Changes to the pensions annual allowance, stamp duty clarification and ISA allowance changes are among the main policy amendments that could occur in the Budget or at least need to be considered, according to a number of financial experts.
According to Quilter head of retirement policy Jon Greer, while the idea of fundamental reform is unlikely while the Treasury desks are battling the beast of Brexit, it is possible the government could look to replace the lifetime allowance with a lower allowance and introduce a flat rate of tax relief although this is “likely to be done in stages”.
“That’s not to say the Chancellor won’t knock on the door of pensions hoping to find a treat. The easiest and perhaps most likely way for Hammond to fill his boots is by lowering the pension allowance to £30,000.
“With the Chancellor under pressure to pull some bigger tricks to fund the NHS, he shouldn’t forget that ghosts can sometimes come in handy. Recent figures have shown gross pension tax relief is projected to be £38.6 billion, so it’s not hard to see why Hammond is eyeing it when he needs to find extra money.”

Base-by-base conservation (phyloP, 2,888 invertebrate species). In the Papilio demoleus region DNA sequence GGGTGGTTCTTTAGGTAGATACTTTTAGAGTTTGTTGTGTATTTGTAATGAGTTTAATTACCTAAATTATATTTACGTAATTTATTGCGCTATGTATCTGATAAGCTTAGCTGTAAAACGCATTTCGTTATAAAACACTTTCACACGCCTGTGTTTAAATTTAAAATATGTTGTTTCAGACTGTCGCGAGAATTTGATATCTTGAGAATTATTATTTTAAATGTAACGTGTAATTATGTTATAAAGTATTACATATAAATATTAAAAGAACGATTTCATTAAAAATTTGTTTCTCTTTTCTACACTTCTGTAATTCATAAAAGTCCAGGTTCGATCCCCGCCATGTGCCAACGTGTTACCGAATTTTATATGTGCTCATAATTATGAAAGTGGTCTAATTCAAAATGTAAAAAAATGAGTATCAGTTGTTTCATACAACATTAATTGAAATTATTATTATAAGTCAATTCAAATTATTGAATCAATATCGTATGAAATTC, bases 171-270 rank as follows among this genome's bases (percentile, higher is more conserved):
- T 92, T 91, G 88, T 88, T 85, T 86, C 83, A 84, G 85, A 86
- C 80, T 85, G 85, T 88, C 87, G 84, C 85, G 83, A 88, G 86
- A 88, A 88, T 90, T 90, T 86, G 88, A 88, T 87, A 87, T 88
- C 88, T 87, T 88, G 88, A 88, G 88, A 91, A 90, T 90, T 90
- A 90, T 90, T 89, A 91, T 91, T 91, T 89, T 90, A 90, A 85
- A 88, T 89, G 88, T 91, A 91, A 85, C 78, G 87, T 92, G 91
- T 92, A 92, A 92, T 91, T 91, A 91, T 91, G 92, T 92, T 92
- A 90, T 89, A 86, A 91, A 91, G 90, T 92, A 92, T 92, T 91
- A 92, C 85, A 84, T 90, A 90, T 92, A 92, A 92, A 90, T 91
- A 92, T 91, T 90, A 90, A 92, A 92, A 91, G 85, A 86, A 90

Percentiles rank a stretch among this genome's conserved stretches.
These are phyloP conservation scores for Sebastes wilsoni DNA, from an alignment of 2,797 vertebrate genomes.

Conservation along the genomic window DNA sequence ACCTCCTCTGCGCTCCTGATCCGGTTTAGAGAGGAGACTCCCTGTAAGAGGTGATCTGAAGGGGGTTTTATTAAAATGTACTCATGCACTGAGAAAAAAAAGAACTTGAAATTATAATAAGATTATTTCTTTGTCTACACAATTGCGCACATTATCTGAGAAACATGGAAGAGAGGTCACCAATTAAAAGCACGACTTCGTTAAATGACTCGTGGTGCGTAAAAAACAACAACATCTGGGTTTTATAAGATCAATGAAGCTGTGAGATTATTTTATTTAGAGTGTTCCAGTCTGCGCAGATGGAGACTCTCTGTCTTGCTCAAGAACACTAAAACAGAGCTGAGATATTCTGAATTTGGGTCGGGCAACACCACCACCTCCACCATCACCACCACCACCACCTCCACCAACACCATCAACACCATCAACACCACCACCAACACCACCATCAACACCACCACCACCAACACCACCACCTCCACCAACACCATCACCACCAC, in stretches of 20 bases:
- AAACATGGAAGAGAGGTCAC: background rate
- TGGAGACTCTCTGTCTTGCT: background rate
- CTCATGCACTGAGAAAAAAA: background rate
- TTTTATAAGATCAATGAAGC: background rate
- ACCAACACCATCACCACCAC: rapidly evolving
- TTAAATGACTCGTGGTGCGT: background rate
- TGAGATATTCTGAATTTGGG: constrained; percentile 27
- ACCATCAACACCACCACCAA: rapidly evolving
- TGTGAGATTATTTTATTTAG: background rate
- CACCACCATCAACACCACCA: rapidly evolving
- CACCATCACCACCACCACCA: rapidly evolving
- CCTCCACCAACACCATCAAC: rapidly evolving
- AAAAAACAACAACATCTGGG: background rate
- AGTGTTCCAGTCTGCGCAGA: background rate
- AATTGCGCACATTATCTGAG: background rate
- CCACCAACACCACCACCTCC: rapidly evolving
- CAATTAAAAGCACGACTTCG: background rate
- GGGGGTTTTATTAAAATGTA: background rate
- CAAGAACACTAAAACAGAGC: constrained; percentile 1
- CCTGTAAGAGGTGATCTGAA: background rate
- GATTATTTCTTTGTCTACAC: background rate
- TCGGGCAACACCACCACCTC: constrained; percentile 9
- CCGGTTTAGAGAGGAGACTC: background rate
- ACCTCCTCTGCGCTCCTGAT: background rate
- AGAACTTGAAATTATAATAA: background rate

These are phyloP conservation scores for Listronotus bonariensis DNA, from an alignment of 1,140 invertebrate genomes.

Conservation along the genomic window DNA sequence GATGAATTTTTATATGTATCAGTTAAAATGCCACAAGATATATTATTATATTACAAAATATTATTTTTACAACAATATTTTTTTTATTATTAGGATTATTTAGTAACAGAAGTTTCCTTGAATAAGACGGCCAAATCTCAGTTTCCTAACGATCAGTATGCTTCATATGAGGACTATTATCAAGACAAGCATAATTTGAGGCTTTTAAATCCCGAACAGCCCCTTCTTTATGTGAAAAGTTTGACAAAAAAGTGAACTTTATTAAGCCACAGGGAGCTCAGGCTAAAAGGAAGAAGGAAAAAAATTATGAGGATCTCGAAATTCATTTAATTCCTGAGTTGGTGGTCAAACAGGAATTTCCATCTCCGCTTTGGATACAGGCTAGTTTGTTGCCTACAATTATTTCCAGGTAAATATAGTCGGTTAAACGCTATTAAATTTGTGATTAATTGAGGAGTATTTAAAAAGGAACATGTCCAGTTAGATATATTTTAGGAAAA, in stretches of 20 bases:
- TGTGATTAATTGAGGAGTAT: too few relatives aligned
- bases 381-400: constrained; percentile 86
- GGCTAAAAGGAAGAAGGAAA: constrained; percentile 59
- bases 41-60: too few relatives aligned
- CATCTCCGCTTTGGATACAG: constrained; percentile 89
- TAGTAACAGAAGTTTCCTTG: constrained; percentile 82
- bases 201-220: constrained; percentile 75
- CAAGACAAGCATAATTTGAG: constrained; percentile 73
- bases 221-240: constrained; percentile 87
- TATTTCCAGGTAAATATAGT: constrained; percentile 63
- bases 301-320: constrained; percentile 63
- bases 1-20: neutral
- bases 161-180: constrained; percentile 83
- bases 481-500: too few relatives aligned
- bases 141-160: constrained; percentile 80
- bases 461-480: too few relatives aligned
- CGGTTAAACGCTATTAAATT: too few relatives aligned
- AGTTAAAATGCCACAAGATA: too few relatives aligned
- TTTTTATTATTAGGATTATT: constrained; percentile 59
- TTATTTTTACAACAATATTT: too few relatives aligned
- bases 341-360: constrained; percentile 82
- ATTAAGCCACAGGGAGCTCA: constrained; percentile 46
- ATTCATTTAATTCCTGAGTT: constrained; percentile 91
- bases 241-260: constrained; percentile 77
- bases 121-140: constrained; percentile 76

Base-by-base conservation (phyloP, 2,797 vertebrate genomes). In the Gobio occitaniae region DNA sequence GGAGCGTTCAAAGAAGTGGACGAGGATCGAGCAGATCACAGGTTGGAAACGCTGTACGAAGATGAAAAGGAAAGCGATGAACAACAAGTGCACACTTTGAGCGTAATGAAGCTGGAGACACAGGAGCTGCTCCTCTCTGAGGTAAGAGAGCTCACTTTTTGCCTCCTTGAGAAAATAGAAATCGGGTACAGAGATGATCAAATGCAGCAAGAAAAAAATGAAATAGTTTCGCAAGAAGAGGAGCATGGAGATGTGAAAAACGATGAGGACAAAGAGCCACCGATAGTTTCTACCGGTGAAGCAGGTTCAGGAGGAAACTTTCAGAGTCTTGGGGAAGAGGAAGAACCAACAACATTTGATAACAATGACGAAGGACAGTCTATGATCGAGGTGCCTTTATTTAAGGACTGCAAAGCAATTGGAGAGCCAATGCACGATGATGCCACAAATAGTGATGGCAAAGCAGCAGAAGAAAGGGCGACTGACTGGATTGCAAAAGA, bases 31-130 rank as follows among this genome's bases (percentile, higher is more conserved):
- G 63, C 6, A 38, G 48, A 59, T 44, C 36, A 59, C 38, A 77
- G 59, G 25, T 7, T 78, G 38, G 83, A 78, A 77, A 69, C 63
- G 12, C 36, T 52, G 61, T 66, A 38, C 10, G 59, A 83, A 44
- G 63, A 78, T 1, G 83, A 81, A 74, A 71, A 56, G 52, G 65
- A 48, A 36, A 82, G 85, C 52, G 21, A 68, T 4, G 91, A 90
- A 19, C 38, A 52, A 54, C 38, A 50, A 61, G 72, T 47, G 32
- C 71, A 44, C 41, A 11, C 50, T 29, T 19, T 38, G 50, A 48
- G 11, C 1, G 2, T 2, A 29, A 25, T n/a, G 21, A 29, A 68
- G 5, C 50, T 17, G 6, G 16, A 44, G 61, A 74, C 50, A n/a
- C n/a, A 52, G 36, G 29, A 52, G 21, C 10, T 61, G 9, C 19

On the issue of stamp duty, tax and financial planning expert at the firm Rachael Griffin commented that the government has already announced its intention to increase stamp duty for overseas buyers, “however, as always the devil will be in the detail and that is likely to be revealed in the Budget”.
“The motivation behind the increase is sound, but the government needs to think through all the potential consequences. For instance British expats looking to love back home could be caught out as they are by definition non-UK residents.”
Griffin also highlighted the need to leave ISA’s alone or “if anything combined, so that more flexibility is offered within a single ISA – the so-called Everything ISA”.
“Reducing the amount of different types may help to iron out some of the odd quirks in the rules surrounding ISAs. For example, a 16 year old could have both a Junior ISA and a cash ISA, but not a stocks and shares ISA. Getting back to the ISA’s simple roots will help maintain its brand as a useful way to save tax free. At the very least let’s set an ISA allowance that is divisible by 12 to make regular saving even simpler.”
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